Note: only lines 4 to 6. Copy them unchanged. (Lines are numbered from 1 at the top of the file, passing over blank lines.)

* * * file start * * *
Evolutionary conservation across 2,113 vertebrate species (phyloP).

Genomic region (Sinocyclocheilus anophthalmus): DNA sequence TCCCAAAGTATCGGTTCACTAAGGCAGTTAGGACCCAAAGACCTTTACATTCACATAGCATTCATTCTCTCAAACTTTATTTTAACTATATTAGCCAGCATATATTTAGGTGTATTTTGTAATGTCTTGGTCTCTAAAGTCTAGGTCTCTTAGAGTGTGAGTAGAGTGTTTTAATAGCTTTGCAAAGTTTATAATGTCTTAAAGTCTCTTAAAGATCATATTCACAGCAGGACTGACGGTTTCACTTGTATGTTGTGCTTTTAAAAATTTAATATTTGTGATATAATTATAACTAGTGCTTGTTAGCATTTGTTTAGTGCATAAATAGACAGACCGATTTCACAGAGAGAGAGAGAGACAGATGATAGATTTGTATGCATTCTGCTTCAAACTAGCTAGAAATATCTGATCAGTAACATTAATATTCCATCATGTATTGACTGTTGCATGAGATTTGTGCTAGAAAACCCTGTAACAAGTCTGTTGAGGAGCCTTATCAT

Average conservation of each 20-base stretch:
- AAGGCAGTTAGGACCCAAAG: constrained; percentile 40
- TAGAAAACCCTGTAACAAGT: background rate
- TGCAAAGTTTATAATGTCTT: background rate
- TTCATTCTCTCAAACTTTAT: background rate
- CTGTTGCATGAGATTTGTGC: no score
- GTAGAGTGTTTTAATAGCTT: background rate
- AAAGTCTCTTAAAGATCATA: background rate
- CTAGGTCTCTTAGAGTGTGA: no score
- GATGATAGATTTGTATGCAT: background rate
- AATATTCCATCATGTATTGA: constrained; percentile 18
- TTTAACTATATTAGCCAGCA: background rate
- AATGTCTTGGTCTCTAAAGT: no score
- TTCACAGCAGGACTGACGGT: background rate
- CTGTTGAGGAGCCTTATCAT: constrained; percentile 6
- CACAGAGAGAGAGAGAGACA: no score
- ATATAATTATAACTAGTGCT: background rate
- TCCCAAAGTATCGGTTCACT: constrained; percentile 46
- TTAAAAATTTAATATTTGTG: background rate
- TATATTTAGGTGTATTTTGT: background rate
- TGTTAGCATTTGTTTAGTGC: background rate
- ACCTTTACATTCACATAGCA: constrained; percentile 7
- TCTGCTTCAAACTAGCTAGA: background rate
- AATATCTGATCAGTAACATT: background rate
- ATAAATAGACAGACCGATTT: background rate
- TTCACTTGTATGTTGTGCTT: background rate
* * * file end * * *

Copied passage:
- AAGGCAGTTAGGACCCAAAG: constrained; percentile 40
- TAGAAAACCCTGTAACAAGT: background rate
- TGCAAAGTTTATAATGTCTT: background rate